As I write this sentence, my computer tells me that it’s 8:44am on Wednesday, November 2, 2016. There’s nothing particularly magical about that time or that date (that I know of). But what is significant about it is that in exactly one week from right now, the United States will likely have a new president-elect. After a late night of ballot-counting and exhaustive news coverage, we’ll finally know which states went blue, which states went red, and who will be occupying the White House as our next Commander in Chief.
By this time next week, some of you will have voted for Donald Trump. Hearing his pledge to appoint pro-life Supreme Court justices and his commitment to growing the American economy and his conservative position on social issues, you’ve become convinced that there’s no other option. He is our nation’s best chance of moving in a positive direction over the course of the next four years. You understand that he has some character flaws and a volatile personality, but it’s a gamble you feel you must make.
Others of you will have voted for Hillary Clinton. In looking at her commitment to education, her attention to national poverty, or her compassionate stance toward sojourners and refugees, you see a candidate who aligns with your convictions about social justice. Sure, there are a few things you don’t agree with. But given the options, the choice is clear. She is the only candidate with the political experience and the presidential disposition that is required to lead this nation.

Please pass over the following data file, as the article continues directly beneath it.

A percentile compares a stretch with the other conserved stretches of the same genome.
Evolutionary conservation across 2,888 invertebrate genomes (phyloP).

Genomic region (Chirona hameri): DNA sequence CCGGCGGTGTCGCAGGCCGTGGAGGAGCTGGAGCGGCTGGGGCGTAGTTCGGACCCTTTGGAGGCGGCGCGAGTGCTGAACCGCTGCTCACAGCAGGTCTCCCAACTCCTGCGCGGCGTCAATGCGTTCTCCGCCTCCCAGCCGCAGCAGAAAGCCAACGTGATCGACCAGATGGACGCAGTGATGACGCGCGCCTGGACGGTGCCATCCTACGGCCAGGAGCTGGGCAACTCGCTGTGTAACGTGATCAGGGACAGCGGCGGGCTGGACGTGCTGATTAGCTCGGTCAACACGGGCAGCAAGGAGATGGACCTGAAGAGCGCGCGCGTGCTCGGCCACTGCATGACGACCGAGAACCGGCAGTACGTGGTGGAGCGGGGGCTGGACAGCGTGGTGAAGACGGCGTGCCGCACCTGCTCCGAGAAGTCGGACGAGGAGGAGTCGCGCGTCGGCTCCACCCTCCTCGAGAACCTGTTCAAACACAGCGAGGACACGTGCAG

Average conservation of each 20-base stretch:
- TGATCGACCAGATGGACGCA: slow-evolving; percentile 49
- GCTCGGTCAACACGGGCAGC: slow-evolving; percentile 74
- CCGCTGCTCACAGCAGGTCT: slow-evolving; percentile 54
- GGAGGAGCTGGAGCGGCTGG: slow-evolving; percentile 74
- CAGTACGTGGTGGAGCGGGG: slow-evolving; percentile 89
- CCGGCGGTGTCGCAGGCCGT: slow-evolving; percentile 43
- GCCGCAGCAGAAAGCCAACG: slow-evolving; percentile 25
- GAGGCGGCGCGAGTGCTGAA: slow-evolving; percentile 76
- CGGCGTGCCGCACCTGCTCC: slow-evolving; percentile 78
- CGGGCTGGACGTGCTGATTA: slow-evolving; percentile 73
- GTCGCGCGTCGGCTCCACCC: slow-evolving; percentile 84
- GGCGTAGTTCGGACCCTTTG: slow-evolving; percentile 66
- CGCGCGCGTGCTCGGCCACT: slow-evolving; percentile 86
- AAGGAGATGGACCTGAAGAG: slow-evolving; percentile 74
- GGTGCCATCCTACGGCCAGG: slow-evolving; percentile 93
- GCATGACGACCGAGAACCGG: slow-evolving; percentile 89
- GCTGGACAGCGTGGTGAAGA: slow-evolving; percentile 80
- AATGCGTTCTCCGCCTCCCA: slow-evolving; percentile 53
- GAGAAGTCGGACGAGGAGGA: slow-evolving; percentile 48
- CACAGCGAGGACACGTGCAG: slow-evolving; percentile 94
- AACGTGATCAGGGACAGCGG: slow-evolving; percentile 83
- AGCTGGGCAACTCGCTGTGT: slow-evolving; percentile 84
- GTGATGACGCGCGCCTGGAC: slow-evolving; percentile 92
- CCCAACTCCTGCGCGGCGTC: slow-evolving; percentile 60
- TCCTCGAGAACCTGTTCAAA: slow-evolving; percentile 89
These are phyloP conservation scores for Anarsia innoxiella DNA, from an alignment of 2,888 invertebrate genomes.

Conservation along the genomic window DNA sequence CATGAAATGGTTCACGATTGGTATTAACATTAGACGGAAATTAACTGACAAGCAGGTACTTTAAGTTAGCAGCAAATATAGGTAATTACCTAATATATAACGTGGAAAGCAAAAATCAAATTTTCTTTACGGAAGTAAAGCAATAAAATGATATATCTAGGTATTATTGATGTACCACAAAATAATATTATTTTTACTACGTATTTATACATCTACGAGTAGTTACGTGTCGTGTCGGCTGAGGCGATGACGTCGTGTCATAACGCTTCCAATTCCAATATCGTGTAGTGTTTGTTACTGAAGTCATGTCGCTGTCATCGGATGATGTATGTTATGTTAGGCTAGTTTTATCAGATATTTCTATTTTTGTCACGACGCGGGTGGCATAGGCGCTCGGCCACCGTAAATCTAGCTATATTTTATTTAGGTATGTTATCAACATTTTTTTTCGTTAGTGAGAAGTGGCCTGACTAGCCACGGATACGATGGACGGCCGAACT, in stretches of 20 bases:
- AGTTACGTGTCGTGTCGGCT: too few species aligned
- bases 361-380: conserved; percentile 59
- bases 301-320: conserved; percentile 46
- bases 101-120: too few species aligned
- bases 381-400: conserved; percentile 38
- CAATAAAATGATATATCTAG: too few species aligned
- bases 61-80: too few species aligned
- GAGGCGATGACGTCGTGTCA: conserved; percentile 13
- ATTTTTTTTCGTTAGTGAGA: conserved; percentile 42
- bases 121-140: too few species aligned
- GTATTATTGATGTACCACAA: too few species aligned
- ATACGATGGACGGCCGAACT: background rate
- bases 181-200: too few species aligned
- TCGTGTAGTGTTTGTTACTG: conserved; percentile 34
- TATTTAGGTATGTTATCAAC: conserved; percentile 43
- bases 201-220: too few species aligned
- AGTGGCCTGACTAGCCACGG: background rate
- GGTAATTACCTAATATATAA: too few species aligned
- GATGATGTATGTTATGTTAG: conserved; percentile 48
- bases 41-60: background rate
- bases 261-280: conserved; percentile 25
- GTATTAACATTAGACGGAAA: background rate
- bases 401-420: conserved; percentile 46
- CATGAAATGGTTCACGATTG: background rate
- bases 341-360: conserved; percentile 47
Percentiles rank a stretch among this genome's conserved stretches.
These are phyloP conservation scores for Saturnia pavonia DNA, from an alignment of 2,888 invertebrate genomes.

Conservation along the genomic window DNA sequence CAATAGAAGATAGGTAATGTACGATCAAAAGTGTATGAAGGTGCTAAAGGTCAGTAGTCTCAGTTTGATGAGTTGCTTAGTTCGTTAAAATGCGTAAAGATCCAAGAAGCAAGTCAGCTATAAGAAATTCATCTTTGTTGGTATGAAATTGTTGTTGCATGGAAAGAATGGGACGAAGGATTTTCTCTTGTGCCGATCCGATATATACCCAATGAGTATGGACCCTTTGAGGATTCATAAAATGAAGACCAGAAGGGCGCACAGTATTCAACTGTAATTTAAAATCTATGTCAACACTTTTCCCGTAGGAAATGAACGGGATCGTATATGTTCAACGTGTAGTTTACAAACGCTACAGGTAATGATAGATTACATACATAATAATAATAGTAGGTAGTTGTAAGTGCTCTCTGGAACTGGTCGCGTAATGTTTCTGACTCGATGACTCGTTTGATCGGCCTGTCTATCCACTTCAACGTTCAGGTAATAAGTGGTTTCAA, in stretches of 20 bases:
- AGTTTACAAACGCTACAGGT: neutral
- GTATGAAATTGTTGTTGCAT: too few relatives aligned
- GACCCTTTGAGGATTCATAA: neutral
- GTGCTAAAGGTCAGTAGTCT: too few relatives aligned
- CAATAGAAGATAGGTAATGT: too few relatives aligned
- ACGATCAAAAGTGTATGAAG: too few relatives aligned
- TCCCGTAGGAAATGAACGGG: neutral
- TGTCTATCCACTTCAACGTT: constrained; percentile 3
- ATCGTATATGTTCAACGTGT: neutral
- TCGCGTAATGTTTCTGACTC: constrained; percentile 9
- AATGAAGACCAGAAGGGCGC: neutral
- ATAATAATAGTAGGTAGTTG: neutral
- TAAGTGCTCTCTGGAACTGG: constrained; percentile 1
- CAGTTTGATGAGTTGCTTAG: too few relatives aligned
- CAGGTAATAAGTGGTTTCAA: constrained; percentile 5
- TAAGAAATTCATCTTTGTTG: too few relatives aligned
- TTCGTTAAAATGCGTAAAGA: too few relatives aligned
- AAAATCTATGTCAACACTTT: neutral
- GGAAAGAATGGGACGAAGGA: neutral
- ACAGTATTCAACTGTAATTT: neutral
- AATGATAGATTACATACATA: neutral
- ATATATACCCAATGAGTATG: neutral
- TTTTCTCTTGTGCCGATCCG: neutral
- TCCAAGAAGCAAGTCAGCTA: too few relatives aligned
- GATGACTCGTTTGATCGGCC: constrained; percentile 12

There will also be some of you who will have voted for a third-party candidate. You’ve seen the televised debates, you’ve read the interviews, you’ve researched the positions, and in good conscience you can’t vote for either the Republican or the Democratic candidate. Whether it’s because of alarming questions about their integrity or deep disagreement about where they stand on the issues, you simply can’t cast a vote for either one. Some tell you that you’re wasting your vote, but you believe a convictional stance is never wasted, regardless of how unpopular it is.
And then there may well be some who will have stayed home on election day. You’ll intentionally avoid the voting booth, not because you’re apathetic or lazy, but because you believe your civic responsibility can best be exercised through protest. By telling the political establishment that you’re tired of seeing less-than-desirable candidates on the ballot, you hope to see change brought to the political process as a whole, thus benefiting the country in the long term.
One way or another, by this time next week you will have exercised your right to vote. And you likely will have done so differently than someone in your care group, differently than someone in the pew next to you on Sunday, and differently than someone teaching your kids on Wednesday night.
How do you feel about that?
People joke all the time about churches splitting over the color of the carpet. And I’m sure this sort of thing has happened. But the much more pressing danger seems to be churches fracturing over more deeply-held (and fiercely-defended) convictions. Like political beliefs. And voting practices.
We should recognize that in the wake of a contentious election, the church is vulnerable. Division is lurking. And unless we’re prepared for how we’ll interact with people who have voted differently than us (and feel differently about the outcome of the election than we do), we’ll be in big trouble.
So that’s why I’m inviting you to join us this Sunday evening at 6:00pm for our monthly Family Gathering. If you’ve fallen out of the habit of attending these monthly meetings, this is a great chance to plug back in. We’re going to spend some time praying for the upcoming election, and I’m looking forward to teaching on how we should think about this election in such a way as to preserve Christian unity in the wake of political disagreement. The goal is for this to be a practical, relevant, and unifying time.
Regardless of how you plan to vote, I hope you’ll join us as we learn together how to love our enemies—and those who vote for them.
UPDATE: The audio from this talk is now available. You can listen to it here.